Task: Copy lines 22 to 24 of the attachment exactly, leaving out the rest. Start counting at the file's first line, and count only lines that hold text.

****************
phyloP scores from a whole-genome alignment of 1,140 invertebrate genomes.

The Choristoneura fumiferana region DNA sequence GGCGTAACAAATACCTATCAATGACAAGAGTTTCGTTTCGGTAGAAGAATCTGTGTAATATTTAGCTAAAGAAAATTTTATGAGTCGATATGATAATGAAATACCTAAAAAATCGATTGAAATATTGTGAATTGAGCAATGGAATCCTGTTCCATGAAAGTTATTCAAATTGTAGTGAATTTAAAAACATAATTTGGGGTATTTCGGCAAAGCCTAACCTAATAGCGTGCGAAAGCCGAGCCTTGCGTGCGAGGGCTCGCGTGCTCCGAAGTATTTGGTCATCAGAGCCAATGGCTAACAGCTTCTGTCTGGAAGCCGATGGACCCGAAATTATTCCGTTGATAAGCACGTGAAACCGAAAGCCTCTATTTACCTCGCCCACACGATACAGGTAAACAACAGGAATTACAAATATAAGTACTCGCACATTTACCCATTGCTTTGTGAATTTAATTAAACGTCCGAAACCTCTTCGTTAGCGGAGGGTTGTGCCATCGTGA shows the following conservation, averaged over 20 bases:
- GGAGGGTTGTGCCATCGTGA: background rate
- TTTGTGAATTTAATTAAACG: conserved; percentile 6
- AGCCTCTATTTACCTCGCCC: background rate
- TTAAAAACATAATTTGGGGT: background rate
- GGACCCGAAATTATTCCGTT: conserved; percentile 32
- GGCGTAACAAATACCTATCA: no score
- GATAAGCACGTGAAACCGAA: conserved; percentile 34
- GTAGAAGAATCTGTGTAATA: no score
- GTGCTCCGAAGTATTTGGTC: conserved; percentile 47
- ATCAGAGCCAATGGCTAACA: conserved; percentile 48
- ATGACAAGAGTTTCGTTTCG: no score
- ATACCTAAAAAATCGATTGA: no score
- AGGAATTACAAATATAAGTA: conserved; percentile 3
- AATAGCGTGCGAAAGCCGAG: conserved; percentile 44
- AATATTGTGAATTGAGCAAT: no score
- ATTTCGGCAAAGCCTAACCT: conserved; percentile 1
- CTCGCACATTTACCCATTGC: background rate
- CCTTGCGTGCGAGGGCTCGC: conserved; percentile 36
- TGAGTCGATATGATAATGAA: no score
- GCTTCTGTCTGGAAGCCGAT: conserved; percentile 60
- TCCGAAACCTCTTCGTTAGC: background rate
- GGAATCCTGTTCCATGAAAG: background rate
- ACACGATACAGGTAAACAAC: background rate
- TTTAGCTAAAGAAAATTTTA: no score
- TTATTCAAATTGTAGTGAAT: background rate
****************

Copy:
- GCTTCTGTCTGGAAGCCGAT: conserved; percentile 60
- TCCGAAACCTCTTCGTTAGC: background rate
- GGAATCCTGTTCCATGAAAG: background rate